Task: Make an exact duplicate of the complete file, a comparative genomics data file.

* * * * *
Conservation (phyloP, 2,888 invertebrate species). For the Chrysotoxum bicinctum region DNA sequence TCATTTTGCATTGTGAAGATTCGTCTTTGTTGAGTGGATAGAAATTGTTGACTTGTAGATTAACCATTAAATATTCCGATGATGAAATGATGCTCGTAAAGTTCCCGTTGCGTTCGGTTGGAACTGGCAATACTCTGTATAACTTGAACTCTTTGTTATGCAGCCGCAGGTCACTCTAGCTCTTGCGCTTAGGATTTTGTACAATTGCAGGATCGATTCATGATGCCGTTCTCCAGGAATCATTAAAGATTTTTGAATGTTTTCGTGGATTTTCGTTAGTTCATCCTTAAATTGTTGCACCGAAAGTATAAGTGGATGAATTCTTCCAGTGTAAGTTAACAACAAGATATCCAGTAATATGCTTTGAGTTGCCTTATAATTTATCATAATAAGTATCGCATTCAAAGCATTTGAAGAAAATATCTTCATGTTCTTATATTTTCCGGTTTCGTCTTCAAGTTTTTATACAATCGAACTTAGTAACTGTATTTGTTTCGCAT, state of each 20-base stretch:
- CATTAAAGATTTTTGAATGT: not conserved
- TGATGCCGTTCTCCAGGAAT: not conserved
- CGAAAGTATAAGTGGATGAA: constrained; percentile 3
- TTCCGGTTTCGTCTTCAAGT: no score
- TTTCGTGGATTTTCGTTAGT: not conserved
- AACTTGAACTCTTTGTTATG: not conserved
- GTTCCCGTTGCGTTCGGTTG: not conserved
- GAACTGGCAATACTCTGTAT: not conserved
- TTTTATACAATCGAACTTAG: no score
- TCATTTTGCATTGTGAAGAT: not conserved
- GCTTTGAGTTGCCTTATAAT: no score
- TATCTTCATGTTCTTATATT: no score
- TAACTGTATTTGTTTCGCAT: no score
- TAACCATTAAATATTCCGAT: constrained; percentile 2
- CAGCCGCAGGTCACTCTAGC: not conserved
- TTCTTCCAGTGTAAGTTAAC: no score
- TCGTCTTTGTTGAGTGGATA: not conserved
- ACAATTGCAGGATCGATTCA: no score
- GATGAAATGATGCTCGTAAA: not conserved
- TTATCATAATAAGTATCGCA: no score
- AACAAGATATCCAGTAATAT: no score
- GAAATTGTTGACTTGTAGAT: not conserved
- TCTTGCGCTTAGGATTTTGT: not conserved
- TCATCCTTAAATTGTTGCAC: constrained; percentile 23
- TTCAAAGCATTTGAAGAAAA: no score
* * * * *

Conservation (phyloP, 2,888 invertebrate species). For the Chrysotoxum bicinctum region DNA sequence TCATTTTGCATTGTGAAGATTCGTCTTTGTTGAGTGGATAGAAATTGTTGACTTGTAGATTAACCATTAAATATTCCGATGATGAAATGATGCTCGTAAAGTTCCCGTTGCGTTCGGTTGGAACTGGCAATACTCTGTATAACTTGAACTCTTTGTTATGCAGCCGCAGGTCACTCTAGCTCTTGCGCTTAGGATTTTGTACAATTGCAGGATCGATTCATGATGCCGTTCTCCAGGAATCATTAAAGATTTTTGAATGTTTTCGTGGATTTTCGTTAGTTCATCCTTAAATTGTTGCACCGAAAGTATAAGTGGATGAATTCTTCCAGTGTAAGTTAACAACAAGATATCCAGTAATATGCTTTGAGTTGCCTTATAATTTATCATAATAAGTATCGCATTCAAAGCATTTGAAGAAAATATCTTCATGTTCTTATATTTTCCGGTTTCGTCTTCAAGTTTTTATACAATCGAACTTAGTAACTGTATTTGTTTCGCAT, state of each 20-base stretch:
- CATTAAAGATTTTTGAATGT: not conserved
- TGATGCCGTTCTCCAGGAAT: not conserved
- CGAAAGTATAAGTGGATGAA: constrained; percentile 3
- TTCCGGTTTCGTCTTCAAGT: no score
- TTTCGTGGATTTTCGTTAGT: not conserved
- AACTTGAACTCTTTGTTATG: not conserved
- GTTCCCGTTGCGTTCGGTTG: not conserved
- GAACTGGCAATACTCTGTAT: not conserved
- TTTTATACAATCGAACTTAG: no score
- TCATTTTGCATTGTGAAGAT: not conserved
- GCTTTGAGTTGCCTTATAAT: no score
- TATCTTCATGTTCTTATATT: no score
- TAACTGTATTTGTTTCGCAT: no score
- TAACCATTAAATATTCCGAT: constrained; percentile 2
- CAGCCGCAGGTCACTCTAGC: not conserved
- TTCTTCCAGTGTAAGTTAAC: no score
- TCGTCTTTGTTGAGTGGATA: not conserved
- ACAATTGCAGGATCGATTCA: no score
- GATGAAATGATGCTCGTAAA: not conserved
- TTATCATAATAAGTATCGCA: no score
- AACAAGATATCCAGTAATAT: no score
- GAAATTGTTGACTTGTAGAT: not conserved
- TCTTGCGCTTAGGATTTTGT: not conserved
- TCATCCTTAAATTGTTGCAC: constrained; percentile 23
- TTCAAAGCATTTGAAGAAAA: no score